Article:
A counter-argument from Zoom would be that it was Corrigan who had manufactured the compass, which was faulty and so Daniel should bring an action against them. It is evident on the facts that the compass was faulty and so it wouldn’t be a cause of installation by Zoom. The argument is more than likely to succeed and would therefore leave the forum of Daniel bringing an action against Corrigan under privity of contract, the law of which will now be discussed.
Daniel can argue that since this was a contract whereby he acquired the subject matter that is the compass along with the car, he can enforce the contract against Corrigan (Linden Gardens Trust v Lenesta Sludge). Clearly Daniel does not have any direct remedy against Corrigan and so would be able to bring an action against them. Furthermore, another option that would be available for Daniel would be an order by court requiring the rectification and performance of fault and accepting such breach (Snelling v. John G Snelling).
Corrigan can argue that they had a contract with Zoom and they are accountable to them and so Zoom and not Daniel should bring an action for breach of contract forward. This is a strong argument, which has to be rebutted by the principles of privity of contract, which have been discussed above and so would allow a claim by Daniel against Corrigan. Another argument that can be stated by Corrigan would be of faulty installation by Zoom. However, it is evident from the fact that the compass itself was faulty and thus such an argument is likely to fail.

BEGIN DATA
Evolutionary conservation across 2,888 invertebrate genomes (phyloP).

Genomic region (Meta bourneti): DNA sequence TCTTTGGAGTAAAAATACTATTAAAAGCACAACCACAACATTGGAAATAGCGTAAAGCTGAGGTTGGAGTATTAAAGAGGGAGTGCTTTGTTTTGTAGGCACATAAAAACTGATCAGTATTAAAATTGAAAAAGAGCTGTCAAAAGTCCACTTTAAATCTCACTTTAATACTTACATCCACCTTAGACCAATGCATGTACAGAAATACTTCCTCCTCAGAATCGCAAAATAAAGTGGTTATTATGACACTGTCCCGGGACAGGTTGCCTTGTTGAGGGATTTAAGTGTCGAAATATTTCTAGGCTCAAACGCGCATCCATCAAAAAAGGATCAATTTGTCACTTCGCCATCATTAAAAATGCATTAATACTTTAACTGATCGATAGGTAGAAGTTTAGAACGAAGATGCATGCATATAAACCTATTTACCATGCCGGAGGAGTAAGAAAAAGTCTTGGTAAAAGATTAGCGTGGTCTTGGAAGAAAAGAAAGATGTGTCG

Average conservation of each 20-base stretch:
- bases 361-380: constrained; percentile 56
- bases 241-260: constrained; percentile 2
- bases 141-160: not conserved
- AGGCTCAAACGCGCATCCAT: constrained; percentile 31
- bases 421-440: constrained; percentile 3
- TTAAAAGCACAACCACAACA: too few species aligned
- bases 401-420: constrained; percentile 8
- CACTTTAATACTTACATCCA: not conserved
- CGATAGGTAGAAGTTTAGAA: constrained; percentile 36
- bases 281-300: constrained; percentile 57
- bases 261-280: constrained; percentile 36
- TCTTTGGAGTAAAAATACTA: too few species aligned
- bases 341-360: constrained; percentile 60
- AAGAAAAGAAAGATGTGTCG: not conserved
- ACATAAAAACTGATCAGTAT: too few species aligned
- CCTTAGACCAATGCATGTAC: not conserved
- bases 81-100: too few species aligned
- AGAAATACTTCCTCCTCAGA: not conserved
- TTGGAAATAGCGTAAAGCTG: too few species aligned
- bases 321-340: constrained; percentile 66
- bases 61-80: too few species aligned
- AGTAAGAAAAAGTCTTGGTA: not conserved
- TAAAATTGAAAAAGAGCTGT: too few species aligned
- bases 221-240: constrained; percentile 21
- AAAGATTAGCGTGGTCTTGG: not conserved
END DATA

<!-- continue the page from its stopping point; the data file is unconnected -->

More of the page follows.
Finally the problem that can arise is that of foreseeability. Corrigan would state that medical costs should not be allowed because of the fact that even though the compass was faulty it was clearly not foreseeable that such an act would lead to injury. This argument is more than likely to succeed as the situations that have led to the injury and medical costs were more than unlikely and therefore Daniel